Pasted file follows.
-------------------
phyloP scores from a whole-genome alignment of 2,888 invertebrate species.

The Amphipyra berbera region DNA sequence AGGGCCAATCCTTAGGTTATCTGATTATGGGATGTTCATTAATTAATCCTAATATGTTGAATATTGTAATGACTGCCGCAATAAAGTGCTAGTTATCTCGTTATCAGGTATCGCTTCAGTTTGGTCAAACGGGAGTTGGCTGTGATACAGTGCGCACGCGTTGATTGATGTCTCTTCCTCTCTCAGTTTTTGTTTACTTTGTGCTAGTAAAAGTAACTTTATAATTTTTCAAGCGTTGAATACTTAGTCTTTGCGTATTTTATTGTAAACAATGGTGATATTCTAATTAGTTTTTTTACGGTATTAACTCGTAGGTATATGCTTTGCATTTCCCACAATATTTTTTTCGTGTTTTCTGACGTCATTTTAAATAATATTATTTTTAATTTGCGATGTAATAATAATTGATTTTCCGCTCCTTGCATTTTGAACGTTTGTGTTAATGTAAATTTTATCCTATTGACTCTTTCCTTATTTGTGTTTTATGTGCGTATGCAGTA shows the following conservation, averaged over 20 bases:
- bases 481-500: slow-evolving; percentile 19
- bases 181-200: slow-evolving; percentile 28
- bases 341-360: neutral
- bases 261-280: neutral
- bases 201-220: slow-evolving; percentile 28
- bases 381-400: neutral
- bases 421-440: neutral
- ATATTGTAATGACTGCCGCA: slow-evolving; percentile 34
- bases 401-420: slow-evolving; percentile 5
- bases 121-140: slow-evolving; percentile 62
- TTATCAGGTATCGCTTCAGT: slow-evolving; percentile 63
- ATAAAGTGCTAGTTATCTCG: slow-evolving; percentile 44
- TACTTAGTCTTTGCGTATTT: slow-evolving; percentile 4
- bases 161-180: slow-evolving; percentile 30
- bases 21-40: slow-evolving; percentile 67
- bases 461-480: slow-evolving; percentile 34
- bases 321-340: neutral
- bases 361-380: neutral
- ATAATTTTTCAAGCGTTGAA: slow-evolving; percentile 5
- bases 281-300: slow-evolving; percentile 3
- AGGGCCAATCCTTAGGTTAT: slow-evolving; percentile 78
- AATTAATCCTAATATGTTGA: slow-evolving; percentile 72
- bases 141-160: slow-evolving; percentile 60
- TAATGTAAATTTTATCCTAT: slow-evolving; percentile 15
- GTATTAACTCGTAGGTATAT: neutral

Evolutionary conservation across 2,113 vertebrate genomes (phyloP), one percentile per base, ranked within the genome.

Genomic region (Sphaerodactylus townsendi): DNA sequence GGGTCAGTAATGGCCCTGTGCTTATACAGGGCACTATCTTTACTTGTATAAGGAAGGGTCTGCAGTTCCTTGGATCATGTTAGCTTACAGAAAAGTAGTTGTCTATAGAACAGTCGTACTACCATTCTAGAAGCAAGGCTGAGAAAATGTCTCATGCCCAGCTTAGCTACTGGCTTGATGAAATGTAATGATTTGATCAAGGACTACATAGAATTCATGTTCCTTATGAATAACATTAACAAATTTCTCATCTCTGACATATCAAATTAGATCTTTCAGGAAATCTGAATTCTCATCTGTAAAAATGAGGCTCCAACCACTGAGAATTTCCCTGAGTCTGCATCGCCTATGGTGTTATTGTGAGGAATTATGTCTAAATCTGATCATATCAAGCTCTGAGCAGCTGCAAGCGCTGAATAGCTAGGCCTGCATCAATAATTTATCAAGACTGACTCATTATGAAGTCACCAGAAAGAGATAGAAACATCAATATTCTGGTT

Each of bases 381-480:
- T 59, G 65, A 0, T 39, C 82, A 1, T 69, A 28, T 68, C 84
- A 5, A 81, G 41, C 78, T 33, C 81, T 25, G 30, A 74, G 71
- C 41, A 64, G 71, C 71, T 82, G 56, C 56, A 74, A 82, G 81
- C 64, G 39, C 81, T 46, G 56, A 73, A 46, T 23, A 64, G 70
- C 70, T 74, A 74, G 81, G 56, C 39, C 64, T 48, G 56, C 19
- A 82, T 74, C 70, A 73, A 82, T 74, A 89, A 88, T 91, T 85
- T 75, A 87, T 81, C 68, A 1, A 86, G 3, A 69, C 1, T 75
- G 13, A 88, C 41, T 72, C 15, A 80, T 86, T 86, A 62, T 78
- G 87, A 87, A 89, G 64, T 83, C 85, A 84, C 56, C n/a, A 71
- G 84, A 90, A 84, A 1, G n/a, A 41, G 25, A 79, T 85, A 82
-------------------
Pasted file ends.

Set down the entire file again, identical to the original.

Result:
phyloP scores from a whole-genome alignment of 2,888 invertebrate species.

The Amphipyra berbera region DNA sequence AGGGCCAATCCTTAGGTTATCTGATTATGGGATGTTCATTAATTAATCCTAATATGTTGAATATTGTAATGACTGCCGCAATAAAGTGCTAGTTATCTCGTTATCAGGTATCGCTTCAGTTTGGTCAAACGGGAGTTGGCTGTGATACAGTGCGCACGCGTTGATTGATGTCTCTTCCTCTCTCAGTTTTTGTTTACTTTGTGCTAGTAAAAGTAACTTTATAATTTTTCAAGCGTTGAATACTTAGTCTTTGCGTATTTTATTGTAAACAATGGTGATATTCTAATTAGTTTTTTTACGGTATTAACTCGTAGGTATATGCTTTGCATTTCCCACAATATTTTTTTCGTGTTTTCTGACGTCATTTTAAATAATATTATTTTTAATTTGCGATGTAATAATAATTGATTTTCCGCTCCTTGCATTTTGAACGTTTGTGTTAATGTAAATTTTATCCTATTGACTCTTTCCTTATTTGTGTTTTATGTGCGTATGCAGTA shows the following conservation, averaged over 20 bases:
- bases 481-500: slow-evolving; percentile 19
- bases 181-200: slow-evolving; percentile 28
- bases 341-360: neutral
- bases 261-280: neutral
- bases 201-220: slow-evolving; percentile 28
- bases 381-400: neutral
- bases 421-440: neutral
- ATATTGTAATGACTGCCGCA: slow-evolving; percentile 34
- bases 401-420: slow-evolving; percentile 5
- bases 121-140: slow-evolving; percentile 62
- TTATCAGGTATCGCTTCAGT: slow-evolving; percentile 63
- ATAAAGTGCTAGTTATCTCG: slow-evolving; percentile 44
- TACTTAGTCTTTGCGTATTT: slow-evolving; percentile 4
- bases 161-180: slow-evolving; percentile 30
- bases 21-40: slow-evolving; percentile 67
- bases 461-480: slow-evolving; percentile 34
- bases 321-340: neutral
- bases 361-380: neutral
- ATAATTTTTCAAGCGTTGAA: slow-evolving; percentile 5
- bases 281-300: slow-evolving; percentile 3
- AGGGCCAATCCTTAGGTTAT: slow-evolving; percentile 78
- AATTAATCCTAATATGTTGA: slow-evolving; percentile 72
- bases 141-160: slow-evolving; percentile 60
- TAATGTAAATTTTATCCTAT: slow-evolving; percentile 15
- GTATTAACTCGTAGGTATAT: neutral

Evolutionary conservation across 2,113 vertebrate genomes (phyloP), one percentile per base, ranked within the genome.

Genomic region (Sphaerodactylus townsendi): DNA sequence GGGTCAGTAATGGCCCTGTGCTTATACAGGGCACTATCTTTACTTGTATAAGGAAGGGTCTGCAGTTCCTTGGATCATGTTAGCTTACAGAAAAGTAGTTGTCTATAGAACAGTCGTACTACCATTCTAGAAGCAAGGCTGAGAAAATGTCTCATGCCCAGCTTAGCTACTGGCTTGATGAAATGTAATGATTTGATCAAGGACTACATAGAATTCATGTTCCTTATGAATAACATTAACAAATTTCTCATCTCTGACATATCAAATTAGATCTTTCAGGAAATCTGAATTCTCATCTGTAAAAATGAGGCTCCAACCACTGAGAATTTCCCTGAGTCTGCATCGCCTATGGTGTTATTGTGAGGAATTATGTCTAAATCTGATCATATCAAGCTCTGAGCAGCTGCAAGCGCTGAATAGCTAGGCCTGCATCAATAATTTATCAAGACTGACTCATTATGAAGTCACCAGAAAGAGATAGAAACATCAATATTCTGGTT

Each of bases 381-480:
- T 59, G 65, A 0, T 39, C 82, A 1, T 69, A 28, T 68, C 84
- A 5, A 81, G 41, C 78, T 33, C 81, T 25, G 30, A 74, G 71
- C 41, A 64, G 71, C 71, T 82, G 56, C 56, A 74, A 82, G 81
- C 64, G 39, C 81, T 46, G 56, A 73, A 46, T 23, A 64, G 70
- C 70, T 74, A 74, G 81, G 56, C 39, C 64, T 48, G 56, C 19
- A 82, T 74, C 70, A 73, A 82, T 74, A 89, A 88, T 91, T 85
- T 75, A 87, T 81, C 68, A 1, A 86, G 3, A 69, C 1, T 75
- G 13, A 88, C 41, T 72, C 15, A 80, T 86, T 86, A 62, T 78
- G 87, A 87, A 89, G 64, T 83, C 85, A 84, C 56, C n/a, A 71
- G 84, A 90, A 84, A 1, G n/a, A 41, G 25, A 79, T 85, A 82